The run home was fabulous, a big long swell pushing us along nicely but I must admit it became a little disconcerting when every now and then all went dark and all the lights in the city disappeared.
Unfortunately on the run in one of my exhaust hoses burst and though it didn’t hamper our run back it meant I couldn’t fish today and my friends woke me up to the fact by ringing this morning to tell me how good it was out there…good friends!
The bite continues…
for Port Stephens Fishing Charters experience of a lifetime, book today!
Well I think the only thing on most offshore anglers’ minds this week is whether or not the Bluefin are still out there. It was totally unexpected that of all the tuna Bluefin tuna would turn up on the week-end.
On checking the SST’s and seeing that the current had dropped off and that there was a fairly strong Southerly current 35 to 40 miles out I thought Yellowfin might make a showing. It was a real surprise when ‘Phat Cat’ ( I think that was the boat ) called in with a six way hookup on Southern Blues and to his credit transmitting his position on the radio. I would be most surprised if most thought it was a hoax call as the usual radio idiots were out in force. However it didn’t take long to realise it wasn’t a hoax call and several boats headed out to the area where a couple of them got onto the fish. I unfortunately couldn’t get out there due to my group having to be back early.
Deep sea fishing Sydney can be a frustrating journey at times, but it’s all about the thrill of the chase!
The way the weather is shaping up this week it won’t be until Sunday when we might be able to get out wide and see if they’re still around. Whether they are or not there have been Albacore caught and rumours of Yellowfin showing up too, so here’s hoping.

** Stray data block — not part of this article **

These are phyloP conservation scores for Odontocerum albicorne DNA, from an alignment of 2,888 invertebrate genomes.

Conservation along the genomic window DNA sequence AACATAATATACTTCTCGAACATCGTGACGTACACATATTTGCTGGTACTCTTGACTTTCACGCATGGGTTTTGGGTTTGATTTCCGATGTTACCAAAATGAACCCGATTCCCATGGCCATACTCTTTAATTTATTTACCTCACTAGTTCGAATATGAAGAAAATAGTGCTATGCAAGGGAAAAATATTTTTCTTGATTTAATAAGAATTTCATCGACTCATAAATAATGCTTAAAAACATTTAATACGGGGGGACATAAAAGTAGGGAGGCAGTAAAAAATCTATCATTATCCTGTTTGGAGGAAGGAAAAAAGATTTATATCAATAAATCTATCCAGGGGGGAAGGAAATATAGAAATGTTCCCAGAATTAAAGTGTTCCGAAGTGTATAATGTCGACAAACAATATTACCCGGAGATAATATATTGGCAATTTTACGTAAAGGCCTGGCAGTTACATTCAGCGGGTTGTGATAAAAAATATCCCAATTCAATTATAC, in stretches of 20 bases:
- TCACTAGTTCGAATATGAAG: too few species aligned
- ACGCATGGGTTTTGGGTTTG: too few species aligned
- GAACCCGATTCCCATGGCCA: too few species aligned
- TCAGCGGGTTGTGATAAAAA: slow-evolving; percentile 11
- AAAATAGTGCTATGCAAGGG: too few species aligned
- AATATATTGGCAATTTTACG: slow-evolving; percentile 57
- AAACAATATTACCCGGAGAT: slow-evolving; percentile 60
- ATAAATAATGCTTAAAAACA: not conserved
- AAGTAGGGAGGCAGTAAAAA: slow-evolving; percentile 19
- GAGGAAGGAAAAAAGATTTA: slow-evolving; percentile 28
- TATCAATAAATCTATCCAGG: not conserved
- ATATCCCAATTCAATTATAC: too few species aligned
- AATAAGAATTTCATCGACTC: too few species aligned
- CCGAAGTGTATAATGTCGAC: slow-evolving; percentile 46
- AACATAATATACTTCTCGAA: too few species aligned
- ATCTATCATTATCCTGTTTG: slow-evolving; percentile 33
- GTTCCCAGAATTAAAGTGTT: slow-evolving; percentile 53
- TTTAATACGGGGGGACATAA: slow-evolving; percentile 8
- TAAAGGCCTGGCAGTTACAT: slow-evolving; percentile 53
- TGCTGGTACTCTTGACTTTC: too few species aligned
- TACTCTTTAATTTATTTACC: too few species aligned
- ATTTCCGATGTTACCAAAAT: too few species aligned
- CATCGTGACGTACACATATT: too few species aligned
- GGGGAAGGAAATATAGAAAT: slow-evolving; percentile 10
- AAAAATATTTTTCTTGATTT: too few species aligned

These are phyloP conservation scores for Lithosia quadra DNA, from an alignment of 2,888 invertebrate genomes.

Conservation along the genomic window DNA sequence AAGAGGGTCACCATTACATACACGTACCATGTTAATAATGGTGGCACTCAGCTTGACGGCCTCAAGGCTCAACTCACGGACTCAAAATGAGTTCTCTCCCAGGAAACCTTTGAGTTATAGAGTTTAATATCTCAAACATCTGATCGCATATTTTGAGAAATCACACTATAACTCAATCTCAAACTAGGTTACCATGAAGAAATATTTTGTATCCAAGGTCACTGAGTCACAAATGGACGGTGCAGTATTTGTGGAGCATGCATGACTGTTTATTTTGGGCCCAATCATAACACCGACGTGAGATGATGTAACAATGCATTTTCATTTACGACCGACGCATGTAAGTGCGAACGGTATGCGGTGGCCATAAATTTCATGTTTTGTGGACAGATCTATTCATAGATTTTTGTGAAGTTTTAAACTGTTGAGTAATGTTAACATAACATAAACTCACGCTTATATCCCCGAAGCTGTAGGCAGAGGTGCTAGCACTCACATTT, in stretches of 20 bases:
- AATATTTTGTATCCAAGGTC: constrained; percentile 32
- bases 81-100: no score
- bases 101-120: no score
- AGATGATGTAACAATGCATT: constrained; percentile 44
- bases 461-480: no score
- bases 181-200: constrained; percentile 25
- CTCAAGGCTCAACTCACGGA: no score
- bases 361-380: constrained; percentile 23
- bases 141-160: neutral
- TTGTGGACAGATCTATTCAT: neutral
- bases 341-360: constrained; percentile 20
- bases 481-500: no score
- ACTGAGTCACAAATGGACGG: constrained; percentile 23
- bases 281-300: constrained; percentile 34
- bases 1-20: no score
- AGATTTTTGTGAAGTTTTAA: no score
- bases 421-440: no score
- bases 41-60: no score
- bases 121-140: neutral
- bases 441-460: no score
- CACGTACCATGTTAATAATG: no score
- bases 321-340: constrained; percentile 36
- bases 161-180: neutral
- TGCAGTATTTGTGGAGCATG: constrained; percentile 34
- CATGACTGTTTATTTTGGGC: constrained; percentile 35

Contact me for fishing trips Sydney. I’ll be out there…
This strange mixed season fishing continues with Marlin, Spearfish and Mahi Mahi being caught in the same water as Albacore, Yellowfin and Bluefin for the lucky few. Kingfish are on the reefs as well as some good Snapper and Teraglin for those that know.
My week-end started on Friday which I thought would be a great day, the weather rough enough to keep the multitude off the water and the expectation of Bluefin and the Yellowfin we’d caught the previous week. And what happened – everyone had the same idea, every man and his dog was out there, c’est la vie. We ended up not catching anything but there were some good fish taken. Bob Curry on ‘Marquis’ had a double hook up on 70 + kilo Yellowfin, landing one. I saw a small boat hook a Striped Marlin which they later landed and I think a couple more were encountered as well as some Mahi Mahi of really good size, small Yellowfin turned up at the temp break South-East of Browns and some Bluefin turned up around the Southern Canyons and further South.
Saturday was much the same but with more boats out and again captures of Marlin, Mahi Mahi, small Yellowfin and some larger ones. I think some Bluefin were taken but they were further South. I decided to go out wide and wide of Heatons I found a nice break which I followed for a while and ultimately was rewarded with a triple strike. One was definitely a tuna which we lost, another was a Spearfish which we caught and the other an unknown which dropped the hook on its first run which was a screamer.